The following is a report from the Ocala National Forest during the summer of 2009:
In mid-July of the summer of 2009, I managed to escape the monotony of my job at a grocery store and drove down to Ocala Florida to do some freshwater kayak fishing with my dad. We decided to fish in Ocala since I had to be in Gainesville for an orientation anyways. Situated just outside of Ocala is the Ocala National Forest. The forest is one of the largest national forests in the state and has many small lakes that are perfect for kayak fishing.
The weather on the way down was iffy at best. The usual summer weather patterns had set in across the state and by the afternoon, huge thunderstorms have boiled up and begin to wander around aimlessly. It rained on and off during the whole trip and I thought that one particular storm at a rest stop looked picture worthy.
We arrived at Silver Springs (the little town between Ocala and the Nat. Forest) later in the day and found an old motel to spend the night in. After dinner, my dad and I sat back and relaxed to watch some TV and recover from the drive. My dad decided to take a shower before he went to bed and it wasn’t long before I heard a HUGE crash and a few choice words coming from the bathroom. I opened the door to discover that my dad had successfully destroyed our motel bathroom.
Note to self: Don’t put your foot on a sink in order to dry your leg off after getting out of the shower.
Management wasn’t particularly pleased, but probably more relieved that we hadn’t hurt ourselves and tried to sue. They moved us into a new room and the rest of the night went on uneventful.
The next morning we woke and drove into the forest. I picked out what appeared to be a good looking lake called Redwater lake in the middle of the forest. We missed the turn several times as we weren’t looking for a single-laned dirt road. Finally, we arrived and noticed that the water level was down quite a bit. What had once been a boat ramp for small boats was now about 10 feet from the closest wet spot. There was also about a 3 foot drop which would make backing a trailer down the hill impossible. Needless to say, there were no motor boats on the water. In fact, there were no other people. We soon had the kayaks launched and we began fishing.
The first thing I noticed about Redwater lake is the color of the water. Now, I’ve fished some VERY tannin stained water before, but this lake beats them all. If one could make black coffee…blacker, that might come close to describing this lake. Visibility was about 4 inches…maximum. It was almost creepy how dark the water was as I watched my kayak paddle disappear every time it touched the water. I threw a fly around for about thirty minutes before I gave up on that and resorted to drowning worms (I had yet to be bitten by the fly bug). I soon found a bed of bream and began pulling one after another into the kayak. One of the bluegill I caught was massive and is still, to this day, the biggest bluegill I’ve ever caught.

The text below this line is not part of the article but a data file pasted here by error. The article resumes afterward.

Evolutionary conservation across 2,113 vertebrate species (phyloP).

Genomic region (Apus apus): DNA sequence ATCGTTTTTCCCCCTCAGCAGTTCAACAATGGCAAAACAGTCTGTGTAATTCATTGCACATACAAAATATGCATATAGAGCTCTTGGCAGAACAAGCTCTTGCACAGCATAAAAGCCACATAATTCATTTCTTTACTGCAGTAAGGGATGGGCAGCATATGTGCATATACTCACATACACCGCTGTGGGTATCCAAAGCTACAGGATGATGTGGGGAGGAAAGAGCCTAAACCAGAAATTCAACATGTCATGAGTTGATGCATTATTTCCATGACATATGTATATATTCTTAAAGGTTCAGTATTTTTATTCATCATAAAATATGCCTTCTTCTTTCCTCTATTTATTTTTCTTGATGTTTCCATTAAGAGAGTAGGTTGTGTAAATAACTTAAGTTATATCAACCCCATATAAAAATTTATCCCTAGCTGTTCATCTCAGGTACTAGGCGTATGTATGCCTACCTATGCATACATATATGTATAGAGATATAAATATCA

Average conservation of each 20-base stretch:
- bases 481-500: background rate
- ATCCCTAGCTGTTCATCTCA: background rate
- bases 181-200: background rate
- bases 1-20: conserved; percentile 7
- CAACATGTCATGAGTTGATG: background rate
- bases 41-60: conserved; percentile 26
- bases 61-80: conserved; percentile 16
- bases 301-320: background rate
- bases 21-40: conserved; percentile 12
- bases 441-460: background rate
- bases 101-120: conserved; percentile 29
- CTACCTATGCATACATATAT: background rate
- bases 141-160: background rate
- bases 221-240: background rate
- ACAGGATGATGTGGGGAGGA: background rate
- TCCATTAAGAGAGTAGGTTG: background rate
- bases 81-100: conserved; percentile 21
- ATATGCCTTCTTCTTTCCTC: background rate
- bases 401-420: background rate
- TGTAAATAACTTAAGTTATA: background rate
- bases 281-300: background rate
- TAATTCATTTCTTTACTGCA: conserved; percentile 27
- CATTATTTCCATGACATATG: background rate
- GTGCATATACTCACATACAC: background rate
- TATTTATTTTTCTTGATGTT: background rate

Fishing was rather difficult in that I could drop a worm in one spot and catch nothing, then drop the same worm, 6 inches away in a different spot and start to catch fish. I think that the water clarity, or lack there of, contributed to this. We fished Redwater for most of the day until I giant thunderstorm came up and chased us off with its lightning. My dad hooked and lost a nice bass on the fly rod and I caught a few more keeper bluegill.
The next day we fished another lake (who’s name escapes me) and didn’t have much luck. The water was clearer than Redwater, but certainly not clear. I missed a few bluegill on the fly and finally managed to pull one little bass out before another storm chased us away.
The last day we were down there, my dad and I launched the kayaks at a boat launch that leads into the Ocklawaha river. It was a pleasant surprise to find that the launch actually led into the end waters of Silver Springs just before it meets the river. The water was crystal clear and one could see fish swimming everywhere (although it was mainly all gar). There were “no fishing” signs posted everywhere so we continued paddling through the beautiful water until we met the Ocklawaha. The meeting of Silver Springs and the Ocklawaha was interesting. Crystal clear water meets coffee-tannin stained water and swirls into this bizarre colored mixture before finally turning near-black again. Unfortunately, this was the most interesting part of the day as we caught nothing worth noting aside from about 100 three inch bluegill on a worm.
Overall, the trip to fish the Ocala National Forest was a blast. It was nice to kill two birds with one stone by completing my orientation in Gainesville AND getting to fish the Nat. Forest. From what I’ve recently read in a magazine, the Ocala National Forest has several long creeks with many sand bars that are perfect for stopping and fishing. It may certainly be worth a float trip in the yaks. I’ll just need to make sure I do it before I graduate and move out of Gainesville.